23 February, 2016

Of honey bees and humans


Did you know… 

...that one in three bites of food we eat is dependent on honey bees for pollination? 

…that in North America, honey bees pollinate nearly 95 kinds of fruits such as almonds, avocados, cranberries and apples?

…that of the 100 crops that provide 90% of the world’s food, over 70 are pollinated by bees?


Bees and other insects transfer pollen and seeds from one flower to another, fertilizing plants to enable them to grow and produce food. Cross-pollination helps at least 30% of the world’s crops and 90% of its wild plants to thrive. Without bees to spread seeds, many plants—including food crops—would die off.


But the world is fast losing its bee populations. Pathogens, habitat loss and pesticides are causing a condition known as Colony Collapse DisorderIn the last five years alone nearly one-third of all bee colonies in the U.S. have perished.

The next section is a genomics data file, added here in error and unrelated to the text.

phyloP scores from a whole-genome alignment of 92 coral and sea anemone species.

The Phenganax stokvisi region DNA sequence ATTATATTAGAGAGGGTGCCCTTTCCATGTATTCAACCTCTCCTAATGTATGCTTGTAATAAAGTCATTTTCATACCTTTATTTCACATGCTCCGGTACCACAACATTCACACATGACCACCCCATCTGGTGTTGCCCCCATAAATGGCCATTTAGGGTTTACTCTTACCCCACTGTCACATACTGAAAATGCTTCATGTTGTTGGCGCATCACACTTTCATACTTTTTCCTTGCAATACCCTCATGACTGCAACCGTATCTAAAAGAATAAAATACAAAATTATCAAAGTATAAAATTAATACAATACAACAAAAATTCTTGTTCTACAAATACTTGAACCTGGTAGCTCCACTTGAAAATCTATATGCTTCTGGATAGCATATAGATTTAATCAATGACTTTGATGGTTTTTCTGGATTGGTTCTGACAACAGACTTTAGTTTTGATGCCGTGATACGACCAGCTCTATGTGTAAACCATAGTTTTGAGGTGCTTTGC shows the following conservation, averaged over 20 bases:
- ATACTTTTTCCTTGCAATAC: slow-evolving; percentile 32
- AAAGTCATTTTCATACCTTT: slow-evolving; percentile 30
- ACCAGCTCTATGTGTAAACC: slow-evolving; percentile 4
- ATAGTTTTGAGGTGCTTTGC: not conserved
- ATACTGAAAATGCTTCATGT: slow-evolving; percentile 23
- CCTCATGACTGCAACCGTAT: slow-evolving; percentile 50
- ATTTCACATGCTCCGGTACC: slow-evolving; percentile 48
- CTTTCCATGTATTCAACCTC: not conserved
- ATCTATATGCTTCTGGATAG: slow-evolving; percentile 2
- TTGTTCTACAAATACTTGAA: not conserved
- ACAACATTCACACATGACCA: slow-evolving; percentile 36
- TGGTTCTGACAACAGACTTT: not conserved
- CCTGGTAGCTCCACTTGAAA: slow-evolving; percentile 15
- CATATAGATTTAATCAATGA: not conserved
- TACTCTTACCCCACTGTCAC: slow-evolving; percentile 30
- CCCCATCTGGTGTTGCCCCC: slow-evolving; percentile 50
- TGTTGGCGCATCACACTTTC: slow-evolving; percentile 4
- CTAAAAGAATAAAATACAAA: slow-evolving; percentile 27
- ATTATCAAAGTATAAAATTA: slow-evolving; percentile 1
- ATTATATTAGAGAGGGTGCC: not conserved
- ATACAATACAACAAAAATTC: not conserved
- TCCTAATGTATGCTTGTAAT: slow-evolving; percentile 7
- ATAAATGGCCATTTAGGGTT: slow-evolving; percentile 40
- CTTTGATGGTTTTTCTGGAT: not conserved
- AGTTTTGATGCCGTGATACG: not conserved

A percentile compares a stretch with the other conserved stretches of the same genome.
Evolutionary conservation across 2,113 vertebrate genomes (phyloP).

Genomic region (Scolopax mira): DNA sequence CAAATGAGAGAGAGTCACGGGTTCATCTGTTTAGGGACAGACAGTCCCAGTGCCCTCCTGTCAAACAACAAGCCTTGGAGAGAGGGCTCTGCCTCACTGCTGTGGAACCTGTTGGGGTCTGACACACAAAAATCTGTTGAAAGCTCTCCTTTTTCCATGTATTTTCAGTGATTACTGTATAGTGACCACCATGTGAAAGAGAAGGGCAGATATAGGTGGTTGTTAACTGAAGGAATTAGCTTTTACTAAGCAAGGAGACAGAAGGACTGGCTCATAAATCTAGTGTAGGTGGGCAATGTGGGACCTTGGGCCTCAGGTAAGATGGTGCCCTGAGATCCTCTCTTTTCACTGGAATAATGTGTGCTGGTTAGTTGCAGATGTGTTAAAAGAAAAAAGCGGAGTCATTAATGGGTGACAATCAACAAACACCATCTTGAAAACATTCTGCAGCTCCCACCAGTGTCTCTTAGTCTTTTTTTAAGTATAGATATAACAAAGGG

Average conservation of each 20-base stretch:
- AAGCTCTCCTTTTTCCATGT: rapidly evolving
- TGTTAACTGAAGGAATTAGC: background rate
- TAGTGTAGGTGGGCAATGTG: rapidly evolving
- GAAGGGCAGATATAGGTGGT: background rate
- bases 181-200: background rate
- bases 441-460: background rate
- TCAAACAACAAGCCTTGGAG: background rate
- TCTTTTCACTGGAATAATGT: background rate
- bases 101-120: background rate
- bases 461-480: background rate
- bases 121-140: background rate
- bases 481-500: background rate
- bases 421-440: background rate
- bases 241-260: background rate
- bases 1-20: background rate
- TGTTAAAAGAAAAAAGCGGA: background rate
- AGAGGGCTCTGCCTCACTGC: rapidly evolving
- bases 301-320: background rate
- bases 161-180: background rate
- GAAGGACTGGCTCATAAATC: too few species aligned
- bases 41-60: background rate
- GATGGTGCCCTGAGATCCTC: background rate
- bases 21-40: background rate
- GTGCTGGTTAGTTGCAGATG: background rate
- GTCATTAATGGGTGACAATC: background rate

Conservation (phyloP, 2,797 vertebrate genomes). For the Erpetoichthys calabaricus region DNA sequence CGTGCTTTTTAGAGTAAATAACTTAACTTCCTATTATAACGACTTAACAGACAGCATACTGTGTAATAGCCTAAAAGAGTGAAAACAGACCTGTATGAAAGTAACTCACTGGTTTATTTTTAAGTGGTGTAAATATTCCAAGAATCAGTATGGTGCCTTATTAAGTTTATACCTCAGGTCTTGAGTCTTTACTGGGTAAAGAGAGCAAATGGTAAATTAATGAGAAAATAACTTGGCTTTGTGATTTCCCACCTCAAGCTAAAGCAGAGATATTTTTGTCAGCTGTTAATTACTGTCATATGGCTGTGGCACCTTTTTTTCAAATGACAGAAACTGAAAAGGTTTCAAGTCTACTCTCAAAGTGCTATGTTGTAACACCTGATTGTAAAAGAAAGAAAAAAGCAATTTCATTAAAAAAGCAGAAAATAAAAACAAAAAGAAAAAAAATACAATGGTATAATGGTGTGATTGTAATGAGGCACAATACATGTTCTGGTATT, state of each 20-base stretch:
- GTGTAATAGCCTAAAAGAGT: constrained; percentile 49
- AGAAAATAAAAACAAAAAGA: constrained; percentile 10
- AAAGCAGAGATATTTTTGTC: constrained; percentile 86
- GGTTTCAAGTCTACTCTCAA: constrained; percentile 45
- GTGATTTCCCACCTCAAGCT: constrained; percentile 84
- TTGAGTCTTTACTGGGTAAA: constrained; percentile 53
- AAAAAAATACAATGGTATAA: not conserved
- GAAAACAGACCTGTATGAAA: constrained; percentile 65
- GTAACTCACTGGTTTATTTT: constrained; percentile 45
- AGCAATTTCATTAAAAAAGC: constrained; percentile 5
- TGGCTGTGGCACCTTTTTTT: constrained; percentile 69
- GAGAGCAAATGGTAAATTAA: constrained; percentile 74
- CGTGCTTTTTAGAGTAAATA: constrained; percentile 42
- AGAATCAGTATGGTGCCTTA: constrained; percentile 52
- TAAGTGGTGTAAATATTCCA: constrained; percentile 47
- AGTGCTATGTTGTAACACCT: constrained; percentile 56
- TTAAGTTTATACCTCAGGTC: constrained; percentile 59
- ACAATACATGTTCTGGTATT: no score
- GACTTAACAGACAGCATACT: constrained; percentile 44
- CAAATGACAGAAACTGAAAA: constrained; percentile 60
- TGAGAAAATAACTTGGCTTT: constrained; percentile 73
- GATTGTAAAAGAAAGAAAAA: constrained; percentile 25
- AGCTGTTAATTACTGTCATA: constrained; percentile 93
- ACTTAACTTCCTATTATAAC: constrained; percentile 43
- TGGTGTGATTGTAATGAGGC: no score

How can we help save the bees?

One way is to increase the number of bees and other pollinators in your neighborhood by adding plants that provide essential habitat to your garden. I’ve illustrated three of those plants, but you can click here to find a list of 15 plants to consider if you’d like to help save the bees. 


You can also download the BeeSmart app, a guide that helps you select plants for pollinators specific to your area. 

Then visit a native plant nursery to get started!








More information and sources:
Economic Value of Beekeeping in California
NRDC Bee Facts 
Pesticides and bees

1 comment:

Janice said...

YES! I totally support saving the BEES! I have a Rosemary in my garden and you wouldn't believe how many bees visit each day when it's covered with those beautiful little purple flowers.